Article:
Amercian hunter Palmer shot Cecil the lion but some facts are being misconstrued

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by Jane Flowers

Animal activists are to be admired because they care, but true facts are important for wildlife.

After the American hunter Palmer killed Cecil the Lion in Hwange National Park, Zimbabwe, the news exploded across the world. Activists were incensed as details of his death emerged. The righteous anger spotlighted trophy-hunting as an ethical issue and helped contribute to the USA declaring lions as ”endangered”.
There were petitions and outraged comments across the internet against Hwange Game Reserve, safari operators and park visitors. It is admirable to care about wildlife. It is essential to protect and care for the animals on our planet, but when people call for boycotts and petitions, misconstrued facts can cause long-term damage to the animals themselves.
It cannot be disputed that Cecil was shot by an American hunter with a bow. It is a sad but unproven possibility that Cecil may have been “baited” out of the protected area. It was a tragic fact that Cecil was a well-known lion that tourists from all over the world remember. It is accepted and acknowledged that there are people who cannot tolerate hunting. All of this is not disputed. The anger is understandable and those who want to make a difference should be admired.
There have been some alarming statements made about Cecil and the game reserve where he lived. People who want to make a change should bevery careful to get their facts right. The future of the wildlife of Zimbabwe might rest on decisions people make about boycotting game reserves.
There was a petition run on Careto which called for the boycott of blood sport in Zimbabwe. The petition came from the heart. The wording is distressing, and given some of the inaccuracies in the petition write up, it is understandable why the organizer was so angry.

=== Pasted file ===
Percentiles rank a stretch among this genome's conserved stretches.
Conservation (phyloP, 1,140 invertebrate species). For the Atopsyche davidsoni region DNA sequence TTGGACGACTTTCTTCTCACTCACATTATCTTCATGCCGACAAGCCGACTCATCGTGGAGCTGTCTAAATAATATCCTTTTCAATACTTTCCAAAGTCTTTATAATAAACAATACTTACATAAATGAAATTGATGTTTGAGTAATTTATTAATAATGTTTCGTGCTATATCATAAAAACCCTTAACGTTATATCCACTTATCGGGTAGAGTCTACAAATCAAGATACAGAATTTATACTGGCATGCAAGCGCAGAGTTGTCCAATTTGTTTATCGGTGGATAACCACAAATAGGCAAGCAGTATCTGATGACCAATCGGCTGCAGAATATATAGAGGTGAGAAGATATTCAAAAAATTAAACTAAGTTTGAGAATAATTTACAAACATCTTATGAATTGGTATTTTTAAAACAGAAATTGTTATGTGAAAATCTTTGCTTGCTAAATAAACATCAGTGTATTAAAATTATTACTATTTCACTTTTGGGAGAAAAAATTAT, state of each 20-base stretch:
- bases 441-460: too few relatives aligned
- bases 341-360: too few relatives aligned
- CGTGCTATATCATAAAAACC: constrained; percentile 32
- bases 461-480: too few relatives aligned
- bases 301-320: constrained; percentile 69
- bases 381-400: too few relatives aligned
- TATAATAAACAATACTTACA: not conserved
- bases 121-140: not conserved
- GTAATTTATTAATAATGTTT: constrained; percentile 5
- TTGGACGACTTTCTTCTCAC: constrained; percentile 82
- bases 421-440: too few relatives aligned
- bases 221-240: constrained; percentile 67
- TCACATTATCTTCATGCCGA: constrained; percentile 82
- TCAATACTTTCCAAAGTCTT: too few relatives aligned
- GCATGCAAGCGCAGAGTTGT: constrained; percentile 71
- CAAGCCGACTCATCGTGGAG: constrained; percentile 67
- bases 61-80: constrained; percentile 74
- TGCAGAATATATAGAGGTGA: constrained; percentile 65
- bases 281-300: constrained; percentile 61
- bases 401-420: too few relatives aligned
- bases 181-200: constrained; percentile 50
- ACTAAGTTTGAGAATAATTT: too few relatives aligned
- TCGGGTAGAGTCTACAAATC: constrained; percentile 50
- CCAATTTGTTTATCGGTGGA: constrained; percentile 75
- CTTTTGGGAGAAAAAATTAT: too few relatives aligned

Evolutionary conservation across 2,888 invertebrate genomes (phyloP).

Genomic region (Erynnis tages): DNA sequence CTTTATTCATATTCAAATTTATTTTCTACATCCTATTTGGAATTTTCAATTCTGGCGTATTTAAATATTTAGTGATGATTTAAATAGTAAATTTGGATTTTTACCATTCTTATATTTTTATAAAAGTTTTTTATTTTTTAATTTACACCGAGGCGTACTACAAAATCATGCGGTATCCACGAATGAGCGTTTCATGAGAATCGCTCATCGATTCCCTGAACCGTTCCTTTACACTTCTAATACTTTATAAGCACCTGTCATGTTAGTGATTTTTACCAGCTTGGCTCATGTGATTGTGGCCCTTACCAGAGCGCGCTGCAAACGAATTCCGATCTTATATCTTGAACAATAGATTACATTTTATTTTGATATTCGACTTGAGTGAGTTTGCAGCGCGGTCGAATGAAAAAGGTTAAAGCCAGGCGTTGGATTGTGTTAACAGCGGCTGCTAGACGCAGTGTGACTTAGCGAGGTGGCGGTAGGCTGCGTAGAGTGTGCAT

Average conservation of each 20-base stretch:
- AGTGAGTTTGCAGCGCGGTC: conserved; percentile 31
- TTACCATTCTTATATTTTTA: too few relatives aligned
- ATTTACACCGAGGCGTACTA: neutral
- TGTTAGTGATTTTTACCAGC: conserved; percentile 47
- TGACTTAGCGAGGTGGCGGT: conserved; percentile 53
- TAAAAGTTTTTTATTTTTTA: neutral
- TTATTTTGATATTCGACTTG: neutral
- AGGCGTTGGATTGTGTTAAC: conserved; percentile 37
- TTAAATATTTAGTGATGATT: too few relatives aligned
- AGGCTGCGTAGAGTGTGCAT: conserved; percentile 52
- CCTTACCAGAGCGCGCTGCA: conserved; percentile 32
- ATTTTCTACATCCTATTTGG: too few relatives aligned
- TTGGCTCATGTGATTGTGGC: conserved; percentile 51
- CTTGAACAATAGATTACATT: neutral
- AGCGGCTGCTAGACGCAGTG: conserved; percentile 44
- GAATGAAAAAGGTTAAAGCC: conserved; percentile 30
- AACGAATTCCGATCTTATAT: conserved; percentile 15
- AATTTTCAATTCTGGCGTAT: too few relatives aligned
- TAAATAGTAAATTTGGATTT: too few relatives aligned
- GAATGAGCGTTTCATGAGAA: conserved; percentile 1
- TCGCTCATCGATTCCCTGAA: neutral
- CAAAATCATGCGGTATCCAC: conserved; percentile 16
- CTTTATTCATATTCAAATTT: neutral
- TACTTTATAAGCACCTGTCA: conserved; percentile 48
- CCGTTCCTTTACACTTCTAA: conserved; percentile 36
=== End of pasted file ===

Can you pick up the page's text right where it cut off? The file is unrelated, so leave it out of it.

The first inaccuracy came in the first sentence. The petition said that they wanted to “rescue these animals from captivity.” From this statement and the reaction of many other activists, it appears that many people haveno idea of the sheer size of Hwange. Hwange is not a little safari park with paddocks and fences.
Hwange is a massive area of land of 14 650 sq. kms, which is bigger than Switzerland. Compare this with the size of New York City which is only 789 sq. kms. Cecil was not kept in captivity. He was born and raised naturally in this vast sanctuary where hunting is not permitted.There is a good possibility his ancestral family has been there as long as lions have walked the earth. The reserve is not fenced around the total periphery and it was precisely because of the lack of fencing that Cecil was able to leave the protected area.
The next inaccuracy came in the 2nd sentence. The petition stated that lions are being inbred to get shot for thousands of pounds “illegally in Zimbabwe.” Lions are not being inbred for hunting in Zimbabwe. They arebeing bred for hunting in South Africa. South Africa and Zimbabwe are separate countries with separate histories.
Grossly distorted facts encourage people to boycott the reserves that rely on tourism for their survival. Hwange Game Reserve sits on part of the Kalahari sands. The greater part of it is a semi-desert. The provision of dams and water pumps to aid animal survival has been a challenge since the reserve was proclaimed in the 1920s. Income from visitors goes a long way to helping the animals survive, especially in drought years.
There are non-hunting safari operators who do a tremendous amount of voluntary work to preserve the animals. Many of their Facebook pages have received angry comments calling their clients cruel, and inhuman for staying in the “stench of (Cecil’s) blood.” How can it possibly help the preservation of animals in Hwange Game reserve if visitors boycott the park?
Robert Mugabe, President of Zimbabwe has come under fire for myriad human-rights issues, and land invasions. He is extremely powerful in Africa and has scant regard for the opinions of other countries. He takes little notice of protests about his rule. He could have simply de-proclaimed the parks in the country. The wildlife would have been wiped out. If we grant him nothing else, at least, he has not committed this crime against wildlife.
If visitors do not visit the game reserves in Zimbabwe, more than Cecil will die. If the reserves become uneconomical and unsustainable, poachers will wipe out the animals. I have seen places in Africa where biodiversity has been destroyed through lack of conservation. There are thousands of miles of desertification caused by goats, over-grazing and uncontrolled human settlement. Is that what we want for Hwange?-Newshub